goal was for Jacob to become the best fencer he could be, and his opinion was that the best way to do that was to compete against the strongest opponents. Short term results are great, but steady improvement in both our own skills and the performance of our systems is what we should be striving for.
Just like in competitive sports, where the way to improve is to compete against better and better opponents, the way to become a better problem solver is to practice. Good problem solvers are curious and thrive on challenges which they tend to view as opportunities.
As long as the world is turning and spinning, we're gonna be dizzy and we're gonna make mistakes. ~ Mel Brooks
Ostriches have been unfairly maligned in the popular press as being cowards and having this interesting behavior where they will stick their heads in a hole when they are frightened. Even though ostriches don’t actually do this, “sticking your head in the sand” has become a common euphemism for ignoring problems and hoping they will go away. Some of us have a tendency to do the same thing. Unfortunately, this behavior can occasionally be reinforced because some problems do go away spontaneously. With the complicated systems that we work on, it is possible for a perfect storm type situation to occur where all the stars are properly aligned causing a problem that has never been experienced before and may never occur again. While it does occasionally happen that a problem will show up, go away, and never return, it is much more common for these intermittent problems to reoccur with ever increasing frequency until they can’t be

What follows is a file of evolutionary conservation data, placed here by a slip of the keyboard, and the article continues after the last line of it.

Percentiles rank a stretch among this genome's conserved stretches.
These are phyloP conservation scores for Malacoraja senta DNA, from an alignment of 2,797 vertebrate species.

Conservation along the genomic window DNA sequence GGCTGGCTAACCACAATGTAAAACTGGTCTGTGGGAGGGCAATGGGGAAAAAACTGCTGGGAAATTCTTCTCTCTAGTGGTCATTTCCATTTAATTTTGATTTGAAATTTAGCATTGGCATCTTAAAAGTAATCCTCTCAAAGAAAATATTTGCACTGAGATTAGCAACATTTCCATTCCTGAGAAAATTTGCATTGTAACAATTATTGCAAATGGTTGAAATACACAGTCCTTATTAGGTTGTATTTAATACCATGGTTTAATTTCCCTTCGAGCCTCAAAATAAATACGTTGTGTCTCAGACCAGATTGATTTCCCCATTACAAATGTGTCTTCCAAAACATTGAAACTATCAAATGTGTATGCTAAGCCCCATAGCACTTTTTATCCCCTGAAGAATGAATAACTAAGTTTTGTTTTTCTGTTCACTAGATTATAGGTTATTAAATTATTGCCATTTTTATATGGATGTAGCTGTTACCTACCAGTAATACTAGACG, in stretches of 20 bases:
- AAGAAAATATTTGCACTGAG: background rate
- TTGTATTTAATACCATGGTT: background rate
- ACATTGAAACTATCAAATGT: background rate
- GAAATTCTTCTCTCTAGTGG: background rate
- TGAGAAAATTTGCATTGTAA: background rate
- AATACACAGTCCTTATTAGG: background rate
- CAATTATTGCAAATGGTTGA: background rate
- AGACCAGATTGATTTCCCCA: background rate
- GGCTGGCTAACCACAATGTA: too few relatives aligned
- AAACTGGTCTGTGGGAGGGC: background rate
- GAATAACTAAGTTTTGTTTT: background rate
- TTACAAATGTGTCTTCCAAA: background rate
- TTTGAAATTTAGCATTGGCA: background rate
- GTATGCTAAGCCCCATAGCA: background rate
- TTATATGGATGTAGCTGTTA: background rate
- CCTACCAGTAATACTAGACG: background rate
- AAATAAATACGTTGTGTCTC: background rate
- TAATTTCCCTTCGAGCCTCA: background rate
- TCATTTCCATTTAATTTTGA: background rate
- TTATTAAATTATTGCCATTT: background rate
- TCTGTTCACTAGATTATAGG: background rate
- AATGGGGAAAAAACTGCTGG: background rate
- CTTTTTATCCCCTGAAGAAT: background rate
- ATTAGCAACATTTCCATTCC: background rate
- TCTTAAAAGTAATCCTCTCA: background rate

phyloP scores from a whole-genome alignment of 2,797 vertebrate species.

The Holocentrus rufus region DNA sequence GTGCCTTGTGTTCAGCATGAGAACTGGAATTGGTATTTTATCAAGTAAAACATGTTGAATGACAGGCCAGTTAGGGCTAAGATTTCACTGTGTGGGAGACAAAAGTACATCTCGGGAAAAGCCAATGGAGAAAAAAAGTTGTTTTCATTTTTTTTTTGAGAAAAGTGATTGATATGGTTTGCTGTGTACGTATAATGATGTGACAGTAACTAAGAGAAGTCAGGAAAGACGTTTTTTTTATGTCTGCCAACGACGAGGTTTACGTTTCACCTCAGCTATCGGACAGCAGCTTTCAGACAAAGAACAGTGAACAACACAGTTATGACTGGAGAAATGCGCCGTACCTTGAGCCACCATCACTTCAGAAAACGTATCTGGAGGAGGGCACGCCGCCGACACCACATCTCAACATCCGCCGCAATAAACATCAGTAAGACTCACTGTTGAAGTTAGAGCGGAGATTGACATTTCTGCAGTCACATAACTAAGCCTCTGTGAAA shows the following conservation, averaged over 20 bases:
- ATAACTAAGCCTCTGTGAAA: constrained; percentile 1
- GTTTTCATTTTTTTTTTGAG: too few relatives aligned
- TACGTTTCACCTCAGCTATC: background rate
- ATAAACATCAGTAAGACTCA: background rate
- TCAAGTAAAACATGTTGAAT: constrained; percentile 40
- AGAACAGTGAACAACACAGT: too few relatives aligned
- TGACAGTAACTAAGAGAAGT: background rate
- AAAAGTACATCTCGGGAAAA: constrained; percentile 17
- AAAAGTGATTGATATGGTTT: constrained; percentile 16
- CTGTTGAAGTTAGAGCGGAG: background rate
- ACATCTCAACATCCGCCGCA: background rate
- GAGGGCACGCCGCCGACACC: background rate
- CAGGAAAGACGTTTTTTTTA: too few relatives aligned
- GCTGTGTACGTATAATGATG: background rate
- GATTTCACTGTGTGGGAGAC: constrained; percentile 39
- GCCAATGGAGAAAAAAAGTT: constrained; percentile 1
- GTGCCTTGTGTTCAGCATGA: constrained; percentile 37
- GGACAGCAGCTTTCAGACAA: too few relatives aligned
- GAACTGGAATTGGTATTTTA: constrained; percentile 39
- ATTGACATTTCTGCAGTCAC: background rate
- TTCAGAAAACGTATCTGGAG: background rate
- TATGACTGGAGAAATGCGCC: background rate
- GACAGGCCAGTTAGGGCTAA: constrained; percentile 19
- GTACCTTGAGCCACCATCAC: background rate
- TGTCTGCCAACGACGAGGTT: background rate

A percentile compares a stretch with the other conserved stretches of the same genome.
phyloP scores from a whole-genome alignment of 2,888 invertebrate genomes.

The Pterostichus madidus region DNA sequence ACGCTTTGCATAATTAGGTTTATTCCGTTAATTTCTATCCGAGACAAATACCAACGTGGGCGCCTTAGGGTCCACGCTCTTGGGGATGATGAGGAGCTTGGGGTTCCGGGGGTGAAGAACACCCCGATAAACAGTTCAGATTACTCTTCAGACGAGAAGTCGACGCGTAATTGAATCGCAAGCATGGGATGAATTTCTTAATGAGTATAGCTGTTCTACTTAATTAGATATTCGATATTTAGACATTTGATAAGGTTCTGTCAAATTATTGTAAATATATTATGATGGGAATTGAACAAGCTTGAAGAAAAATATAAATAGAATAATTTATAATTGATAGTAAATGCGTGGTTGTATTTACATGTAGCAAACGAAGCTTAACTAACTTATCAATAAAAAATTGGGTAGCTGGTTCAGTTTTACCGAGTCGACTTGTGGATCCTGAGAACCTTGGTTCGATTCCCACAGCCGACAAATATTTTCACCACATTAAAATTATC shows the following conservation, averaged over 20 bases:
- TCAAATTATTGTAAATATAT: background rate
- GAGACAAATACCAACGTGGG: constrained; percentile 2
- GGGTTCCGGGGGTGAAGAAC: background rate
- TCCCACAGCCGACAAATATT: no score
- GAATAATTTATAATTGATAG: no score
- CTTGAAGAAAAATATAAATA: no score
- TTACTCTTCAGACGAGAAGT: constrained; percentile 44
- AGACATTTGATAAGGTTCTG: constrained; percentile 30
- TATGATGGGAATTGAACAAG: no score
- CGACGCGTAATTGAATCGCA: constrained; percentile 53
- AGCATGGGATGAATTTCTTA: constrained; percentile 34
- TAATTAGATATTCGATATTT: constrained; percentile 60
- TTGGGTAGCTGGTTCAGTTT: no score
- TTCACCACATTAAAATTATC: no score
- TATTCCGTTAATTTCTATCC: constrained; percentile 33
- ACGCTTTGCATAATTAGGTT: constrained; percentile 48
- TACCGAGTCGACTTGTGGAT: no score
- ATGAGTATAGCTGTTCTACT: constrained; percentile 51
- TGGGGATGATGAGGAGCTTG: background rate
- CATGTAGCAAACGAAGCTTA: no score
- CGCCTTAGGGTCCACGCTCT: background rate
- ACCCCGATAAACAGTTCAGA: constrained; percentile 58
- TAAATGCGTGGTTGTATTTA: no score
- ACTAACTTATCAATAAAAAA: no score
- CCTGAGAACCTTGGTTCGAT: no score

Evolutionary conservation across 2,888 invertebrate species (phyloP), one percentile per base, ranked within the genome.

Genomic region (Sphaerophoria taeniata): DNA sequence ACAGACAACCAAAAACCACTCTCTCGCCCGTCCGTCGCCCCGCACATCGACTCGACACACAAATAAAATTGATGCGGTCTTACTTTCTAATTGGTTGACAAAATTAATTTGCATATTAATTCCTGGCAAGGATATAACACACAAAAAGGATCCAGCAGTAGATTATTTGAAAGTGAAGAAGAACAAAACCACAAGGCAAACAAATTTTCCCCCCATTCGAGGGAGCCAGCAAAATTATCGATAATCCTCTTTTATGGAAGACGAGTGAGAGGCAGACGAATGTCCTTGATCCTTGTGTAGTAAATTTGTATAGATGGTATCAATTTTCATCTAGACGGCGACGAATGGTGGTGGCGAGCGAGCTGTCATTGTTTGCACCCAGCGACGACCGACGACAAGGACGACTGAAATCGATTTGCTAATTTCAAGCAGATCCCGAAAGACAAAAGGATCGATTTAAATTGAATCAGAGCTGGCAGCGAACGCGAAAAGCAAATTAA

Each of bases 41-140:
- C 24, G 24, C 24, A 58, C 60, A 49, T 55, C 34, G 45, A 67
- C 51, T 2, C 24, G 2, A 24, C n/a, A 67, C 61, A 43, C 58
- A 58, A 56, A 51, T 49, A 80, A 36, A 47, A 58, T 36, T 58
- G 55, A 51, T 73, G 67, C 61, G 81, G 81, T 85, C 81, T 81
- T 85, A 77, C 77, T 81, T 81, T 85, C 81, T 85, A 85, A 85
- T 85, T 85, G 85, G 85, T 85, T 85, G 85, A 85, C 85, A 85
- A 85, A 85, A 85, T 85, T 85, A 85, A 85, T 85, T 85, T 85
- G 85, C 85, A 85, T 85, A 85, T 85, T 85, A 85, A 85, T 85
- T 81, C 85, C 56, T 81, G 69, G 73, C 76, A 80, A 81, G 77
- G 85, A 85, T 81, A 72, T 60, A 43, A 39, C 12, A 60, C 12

ignored any longer. This is often due to increasing resource requirements. So do yourself a favor and address problems as they arise.
I love deadlines. I like the whooshing sound they make as they fly by. ~ Douglas Adams
The Ghost and Mr. Chicken
Don Knots was famous as the bumbling Barney Fife character that he played on the Andy Griffin show. He also played a similar character in an old black and white movie call The
Ghost and Mr. Chicken (he was Mr. Chicken). Fear is a valid human response and has
served the human race well. However, it is also something that can hold us back and make us less productive than we should be. In extreme cases it can completely shut down our higher brain functions (you’ve probably seen this happen if not experienced it
yourself). It’s common to see systems that could perform much better by simply taking advantage of capabilities that are readily available and well tested. A large part of the fear that we experience is groundless. It is fear of the unknown. One way to reduce that fear is to educate ourselves on new technologies, new features, new capabilities of the major components of the systems we support. Another way we can reduce the fear factor is to test thoroughly in a non-production environment. A third way to mitigate risk (and reduce our fear of the unknown) is to be aware of what other people in similar situations are doing.
Never be afraid to try something new. A lone amateur built the Ark. A large group of professionals built the Titanic. ~ Dave Barry
The Teenage Brain
(opposite of The Ghost and Mr. Chicken)